In a big week for stories about the senator's socialist advocacy, this one has the most dancing.
GOWRIE, Iowa — There was no way for Bill de Blasio, the latest and perhaps the last Democrat to announce for the 2020 presidential nomination, to campaign for president without attracting derision from the New York City media. The winner of two landslide mayoral elections was welcomed to the race by tabloids mocking him — an “Escape from New York” joke, an image of people laughing — which is what the tabloids usually do.
De Blasio’s response, on Friday, was to invite that media to rural Iowa, first to an ethanol processing plant where the din made it hard to hear him, then to a farm where reporters were asked to wait outside. He was welcomed by former secretary of agriculture Tom Vilsack, a self-styled “Walmart greeter for Democrats,” who stood by as the mayor ignored a question about his launch video (did he get clearance to film in city-owned Gracie Mansion?) and talked about corn.
“Time and again, when there was an opportunity to help the biofuels industry to grow and create jobs in places like rural Iowa, the Trump administration has favored big petroleum companies,” de Blasio told reporters. “I want to see a lot more farming communities have these biofuel facilities. That’s not going to happen if the federal government keeps favoring the big petroleum industry.’’
De Blasio, who had been traveling to Iowa for years and hinting at a run, offered himself as a serious and experienced liberal who could take on the president. He has work to do. In his first days as a candidate, the mayor of America’s largest city was fighting to be taken as seriously as the mayor of South Bend, Ind. Like Pete Buttigieg, and like a host of other Democrats, he wanted to augur a new political era, not just defeating Trump but destroying what he stood for.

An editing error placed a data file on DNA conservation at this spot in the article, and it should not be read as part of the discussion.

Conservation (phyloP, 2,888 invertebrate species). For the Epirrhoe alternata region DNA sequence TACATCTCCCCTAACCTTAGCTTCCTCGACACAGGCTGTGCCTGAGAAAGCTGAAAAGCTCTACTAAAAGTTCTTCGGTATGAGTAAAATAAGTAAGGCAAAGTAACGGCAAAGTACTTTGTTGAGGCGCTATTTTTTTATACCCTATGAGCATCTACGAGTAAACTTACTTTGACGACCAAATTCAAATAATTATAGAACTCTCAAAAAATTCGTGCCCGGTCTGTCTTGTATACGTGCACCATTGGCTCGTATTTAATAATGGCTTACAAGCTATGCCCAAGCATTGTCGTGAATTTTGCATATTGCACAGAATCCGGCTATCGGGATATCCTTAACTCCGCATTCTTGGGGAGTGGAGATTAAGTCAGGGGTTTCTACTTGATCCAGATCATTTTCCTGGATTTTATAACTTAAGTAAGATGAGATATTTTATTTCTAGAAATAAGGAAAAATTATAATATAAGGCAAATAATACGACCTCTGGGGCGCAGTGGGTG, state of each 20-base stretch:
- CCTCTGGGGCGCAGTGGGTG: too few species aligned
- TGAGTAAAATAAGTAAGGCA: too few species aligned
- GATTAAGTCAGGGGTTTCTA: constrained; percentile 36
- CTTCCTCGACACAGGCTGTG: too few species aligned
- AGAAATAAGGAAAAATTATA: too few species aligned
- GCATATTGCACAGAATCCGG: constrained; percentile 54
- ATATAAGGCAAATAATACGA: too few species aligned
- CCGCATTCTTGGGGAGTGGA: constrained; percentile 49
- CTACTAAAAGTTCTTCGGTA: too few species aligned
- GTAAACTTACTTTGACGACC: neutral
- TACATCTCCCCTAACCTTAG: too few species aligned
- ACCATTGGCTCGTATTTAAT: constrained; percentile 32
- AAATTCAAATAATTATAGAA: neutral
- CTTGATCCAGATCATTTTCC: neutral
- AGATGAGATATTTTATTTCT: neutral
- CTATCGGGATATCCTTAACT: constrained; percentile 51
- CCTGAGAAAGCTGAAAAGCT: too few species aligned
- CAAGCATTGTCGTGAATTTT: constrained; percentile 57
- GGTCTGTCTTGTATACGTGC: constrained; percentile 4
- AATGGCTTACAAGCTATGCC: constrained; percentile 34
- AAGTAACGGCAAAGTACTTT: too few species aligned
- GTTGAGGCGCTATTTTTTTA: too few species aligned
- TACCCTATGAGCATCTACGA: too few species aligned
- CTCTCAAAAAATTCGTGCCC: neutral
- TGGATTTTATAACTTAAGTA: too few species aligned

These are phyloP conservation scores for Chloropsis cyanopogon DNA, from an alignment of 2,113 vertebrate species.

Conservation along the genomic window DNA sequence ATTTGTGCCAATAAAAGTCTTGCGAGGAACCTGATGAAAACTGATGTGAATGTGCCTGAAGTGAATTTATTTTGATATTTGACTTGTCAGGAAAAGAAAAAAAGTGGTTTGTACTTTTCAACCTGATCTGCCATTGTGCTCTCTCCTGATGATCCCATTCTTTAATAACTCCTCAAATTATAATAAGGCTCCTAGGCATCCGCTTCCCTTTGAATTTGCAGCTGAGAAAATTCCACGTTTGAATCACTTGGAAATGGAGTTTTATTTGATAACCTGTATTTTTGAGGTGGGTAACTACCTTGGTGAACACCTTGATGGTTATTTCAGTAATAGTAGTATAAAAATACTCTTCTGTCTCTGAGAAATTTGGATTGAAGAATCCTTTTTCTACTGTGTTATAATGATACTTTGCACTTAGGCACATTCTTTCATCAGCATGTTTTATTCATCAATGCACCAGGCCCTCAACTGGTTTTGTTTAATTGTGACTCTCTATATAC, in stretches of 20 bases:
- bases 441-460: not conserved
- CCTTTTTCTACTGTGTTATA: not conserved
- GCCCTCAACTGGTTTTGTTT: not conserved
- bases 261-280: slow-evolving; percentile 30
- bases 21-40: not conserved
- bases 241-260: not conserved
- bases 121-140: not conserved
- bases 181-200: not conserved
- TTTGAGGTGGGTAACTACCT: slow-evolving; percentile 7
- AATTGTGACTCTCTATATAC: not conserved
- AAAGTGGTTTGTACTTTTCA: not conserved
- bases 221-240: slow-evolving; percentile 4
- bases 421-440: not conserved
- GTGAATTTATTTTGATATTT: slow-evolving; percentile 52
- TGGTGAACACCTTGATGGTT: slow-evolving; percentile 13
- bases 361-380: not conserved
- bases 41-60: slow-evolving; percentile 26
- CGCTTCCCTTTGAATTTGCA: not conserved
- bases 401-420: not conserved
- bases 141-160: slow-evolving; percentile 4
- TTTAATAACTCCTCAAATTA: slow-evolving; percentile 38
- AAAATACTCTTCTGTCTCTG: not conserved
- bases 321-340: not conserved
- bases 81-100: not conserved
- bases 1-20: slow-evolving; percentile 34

“It’s not enough just to take the thorn out your side and then think you're all going to heal,” de Blasio said in an interview. “We have to defeat Trump and Trumpism. We have to take this moment, which I think is unprecedented. I think you can only compare this moment to either the 1960s in one way, or in another way, the 1930s. We can't let it slip through our fingers. We can't aim too low.”
Step one was getting taken seriously, which was not easy on Day 1. The New York media had been all over de Blasio as he tried to build a campaign and as some longtime staff and allies declined to go along with it. He stopped by a salon at the home of George and Patti Naylor, in the small town of Churdan, because the Naylors had backed Bernie Sanders for president in 2016 and become well-known advocates for combating agribusiness.
“I haven’t committed to anybody yet, but I’m impressed with how he’s willing to learn about the details,” said George Naylor, 71, after de Blasio left for his next stop.
That, still, was more respect than de Blasio was used to getting in New York. Polling has found him with support from black and Hispanic voters, even as most white voters disapprove of his performance, a dynamic he sees manifested in the coverage. He won his two mayoral elections with a landslide among nonwhite voters, running behind them with white voters. That, he told reporters in Des Moines, was why his ability to compete in a diverse Democratic field was underrated.
“I'm blessed to say that people heard my message, and in each of those demographics, more people voted for me than for people who happen to come from those communities,” de Blasio said.
At his first Iowa stops, de Blasio brightened at the chance to talk to local media, going on at length about how universal health care could transform mental-health treatment. He bristled when the New York media asked about the legality of his campaign launch ("everything has been done legally"), whether taxpayer money was used to send him to Iowa ("we're doing everything according to the law"), and how much money he had raised in his 24 hours as a candidate ("we'll talk about everything in the filing").
When de Blasio made news, it wasn't the kind he wanted. On previous Iowa visits, and in answers to reporters on this one, he'd taken shots at Trump while saying the party needed to be clear on what it stood for and not focus on the president. On this trip, though, he relished his nickname for the president, “Con Don,” or #ConDon. And he'd kicked off the week with an event at Trump Tower in support of New York's “green new deal,” a plan to get the city working on renewable energy.